You need to come into contact with taps before you can wash your hands, so it is no surprise that they get so filthy. Studies have found that these faucet handles have up to 21 times more bacteria than a toilet seat. In fact, kitchen taps are even worse still, and have up to 44 times more bacteria!
Researchers in Arizona, USA< tested 1,000 kitchen sponges and cloths – and found that 10% of them has traces of salmonella. The study also found that each square inch of the sponges contained up to 400 times more bacteria than a toilet seat. This is largely down to them hardly ever being replaced!
Each time you flick a light switch on or off, you transfer a lot of bacteria from your finger tips – especially if we’ve unknowingly been touching various germ-ridden surfaces beforehand. Light switches around the home can have over 200 bacteria per square inch, and public light switches can have even more!
You’ve heard the term ‘filthy rich”. Well, this is actually very appropriate, as bank notes can be covered in up to 200,000 bacteria. This is hardly surprising when you think about how many different people have come into contact with it before you. Your credit cards aren’t bacteria-free either!
It’s not just your money that’s covered in bacteria, but cash machines and card machines too. These are never really cleaned, and studies have shown that each button contains 1,200 germs on average. So by the time you have entered your pin number, you have encountered almost 5,000 germs!
Think about how many germ-ridden things you come into contact with in the outside world before stepping into your care and transferring these germs to the steering wheel. Steering wheels can have 5 times more bacteria than a toilet seat, and this is made even worse if we cough or sneeze in the car.
You may want to think twice before picking up a menu and running your finger through all of the delicious options next time you visit your favorite restaurant, as these menu can have up to 100 times more bacteria on them than a toilet seat. The table surfaces get wiped clean, but the menus don’t!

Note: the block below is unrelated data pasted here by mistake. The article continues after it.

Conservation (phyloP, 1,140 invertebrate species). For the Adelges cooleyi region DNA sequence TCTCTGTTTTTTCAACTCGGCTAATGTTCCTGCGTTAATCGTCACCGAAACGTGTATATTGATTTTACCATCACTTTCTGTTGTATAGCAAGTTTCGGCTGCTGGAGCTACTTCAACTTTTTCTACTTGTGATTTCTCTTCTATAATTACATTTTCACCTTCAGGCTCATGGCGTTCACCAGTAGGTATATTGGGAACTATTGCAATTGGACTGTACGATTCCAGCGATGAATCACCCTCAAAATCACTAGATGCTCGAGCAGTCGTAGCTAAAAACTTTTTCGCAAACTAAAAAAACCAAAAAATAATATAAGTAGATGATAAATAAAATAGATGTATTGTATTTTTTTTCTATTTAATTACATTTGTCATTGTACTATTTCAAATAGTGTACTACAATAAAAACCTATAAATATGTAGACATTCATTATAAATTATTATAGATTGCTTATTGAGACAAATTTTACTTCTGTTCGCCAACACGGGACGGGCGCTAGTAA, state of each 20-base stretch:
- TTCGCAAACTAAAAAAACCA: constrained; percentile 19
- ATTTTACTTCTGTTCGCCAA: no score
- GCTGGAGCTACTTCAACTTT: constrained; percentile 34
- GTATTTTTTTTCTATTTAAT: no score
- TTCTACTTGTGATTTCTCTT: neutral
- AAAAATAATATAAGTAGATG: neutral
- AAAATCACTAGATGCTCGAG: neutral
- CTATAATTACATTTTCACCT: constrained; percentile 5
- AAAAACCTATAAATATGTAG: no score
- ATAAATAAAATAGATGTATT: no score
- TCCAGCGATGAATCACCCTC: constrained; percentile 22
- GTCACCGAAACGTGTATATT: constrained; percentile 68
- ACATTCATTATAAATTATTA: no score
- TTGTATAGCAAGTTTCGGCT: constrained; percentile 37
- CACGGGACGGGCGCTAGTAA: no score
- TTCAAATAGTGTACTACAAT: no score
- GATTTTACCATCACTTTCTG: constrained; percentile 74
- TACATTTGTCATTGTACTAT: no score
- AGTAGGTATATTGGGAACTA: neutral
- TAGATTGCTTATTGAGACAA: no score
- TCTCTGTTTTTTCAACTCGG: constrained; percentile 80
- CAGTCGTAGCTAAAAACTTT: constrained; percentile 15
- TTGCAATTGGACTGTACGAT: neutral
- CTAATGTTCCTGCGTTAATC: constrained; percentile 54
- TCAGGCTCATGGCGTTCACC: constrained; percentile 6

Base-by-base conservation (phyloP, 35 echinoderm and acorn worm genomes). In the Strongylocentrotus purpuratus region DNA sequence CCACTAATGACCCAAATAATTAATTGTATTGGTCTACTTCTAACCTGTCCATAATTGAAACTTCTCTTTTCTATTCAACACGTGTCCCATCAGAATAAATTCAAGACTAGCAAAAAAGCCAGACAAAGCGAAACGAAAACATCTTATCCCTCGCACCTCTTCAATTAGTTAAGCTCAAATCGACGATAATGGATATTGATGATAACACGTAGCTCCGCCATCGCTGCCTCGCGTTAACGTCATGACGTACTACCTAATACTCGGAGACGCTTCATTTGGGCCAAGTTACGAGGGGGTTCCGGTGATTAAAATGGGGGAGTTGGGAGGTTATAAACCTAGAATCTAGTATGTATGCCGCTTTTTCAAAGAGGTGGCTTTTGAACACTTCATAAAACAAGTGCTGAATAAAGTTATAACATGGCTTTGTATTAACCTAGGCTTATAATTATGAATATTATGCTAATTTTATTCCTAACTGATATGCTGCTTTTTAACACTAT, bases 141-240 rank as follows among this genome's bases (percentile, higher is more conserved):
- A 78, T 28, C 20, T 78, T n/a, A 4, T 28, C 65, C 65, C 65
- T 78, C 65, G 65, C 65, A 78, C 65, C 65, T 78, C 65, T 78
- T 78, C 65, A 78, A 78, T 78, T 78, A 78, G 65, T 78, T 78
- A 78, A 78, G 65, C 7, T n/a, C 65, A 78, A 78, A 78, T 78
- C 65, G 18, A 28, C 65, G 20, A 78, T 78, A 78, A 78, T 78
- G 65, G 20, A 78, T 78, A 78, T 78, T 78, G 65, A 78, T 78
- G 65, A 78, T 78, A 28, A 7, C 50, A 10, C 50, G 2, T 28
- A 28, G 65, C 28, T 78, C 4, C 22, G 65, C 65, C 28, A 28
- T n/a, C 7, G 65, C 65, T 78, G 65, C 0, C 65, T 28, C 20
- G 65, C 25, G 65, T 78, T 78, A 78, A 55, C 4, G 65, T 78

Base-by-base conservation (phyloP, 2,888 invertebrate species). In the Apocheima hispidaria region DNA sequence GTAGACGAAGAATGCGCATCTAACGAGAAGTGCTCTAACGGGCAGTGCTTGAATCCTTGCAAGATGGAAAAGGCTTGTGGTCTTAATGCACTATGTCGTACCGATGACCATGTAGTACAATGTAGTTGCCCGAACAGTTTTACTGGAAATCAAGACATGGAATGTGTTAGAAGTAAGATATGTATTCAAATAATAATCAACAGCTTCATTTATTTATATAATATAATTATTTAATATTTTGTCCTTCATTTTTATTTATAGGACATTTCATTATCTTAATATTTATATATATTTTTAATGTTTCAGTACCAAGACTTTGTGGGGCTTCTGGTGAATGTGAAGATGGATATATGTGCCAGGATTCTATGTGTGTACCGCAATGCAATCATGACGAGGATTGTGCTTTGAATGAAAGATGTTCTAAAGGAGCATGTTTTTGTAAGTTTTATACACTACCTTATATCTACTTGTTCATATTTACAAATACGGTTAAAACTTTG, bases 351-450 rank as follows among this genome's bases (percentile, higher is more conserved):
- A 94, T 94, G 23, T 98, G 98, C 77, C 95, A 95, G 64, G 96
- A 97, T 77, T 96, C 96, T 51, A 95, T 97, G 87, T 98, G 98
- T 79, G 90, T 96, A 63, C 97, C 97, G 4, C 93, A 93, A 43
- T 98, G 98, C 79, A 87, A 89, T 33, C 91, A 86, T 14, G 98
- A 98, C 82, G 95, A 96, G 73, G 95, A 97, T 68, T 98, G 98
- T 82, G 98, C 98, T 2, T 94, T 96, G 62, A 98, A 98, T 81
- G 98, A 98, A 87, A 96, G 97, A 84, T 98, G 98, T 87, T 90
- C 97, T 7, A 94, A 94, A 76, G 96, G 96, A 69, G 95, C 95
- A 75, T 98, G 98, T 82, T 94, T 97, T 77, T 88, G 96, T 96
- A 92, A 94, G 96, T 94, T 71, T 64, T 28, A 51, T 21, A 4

Trolley handles have been held by hundreds of customers before you on the very day you decide to do your food shopping. When you couple this with the fact that they have sometimes come across raw food and are kept outdoors all night, it isn’t difficult to see why they are more germ-ridden than a toilet seat.
Going up? Bacteria certainly is. Studies in Saudi Arabia found that 97% of the lift buttons tested were contaminated, and research conducted by the University of Toronto found that the lift buttons could be crawling with up to 40 times more bacteria than a toilet seat. Maybe take the stairs next time.
Handbags contain everything from smartphones, to makeup, to bacteria… Research has found that the average handbag is 3 times germier than a toilet seat, and handbags used regularly are up to 10 times germier! The handles were covered in the most bacteria, and lipstick was the second dirtiest.
The carpet is one of the most bacteria-ridden parts of the house – with almost 700 times more bacteria than a toilet seat. In fact, approximately 200,000 bacteria can be found per square inch of the average home carpet – including traces of E. coli, staphylococcus, and salmonella.
Research from the University of Arizona found that the average chopping board was covered in almost 200 times more bacteria than a toilet seat – particularly on chopping boards used for raw meat. The grooves created by knives create perfect little homes for germs to live and thrive.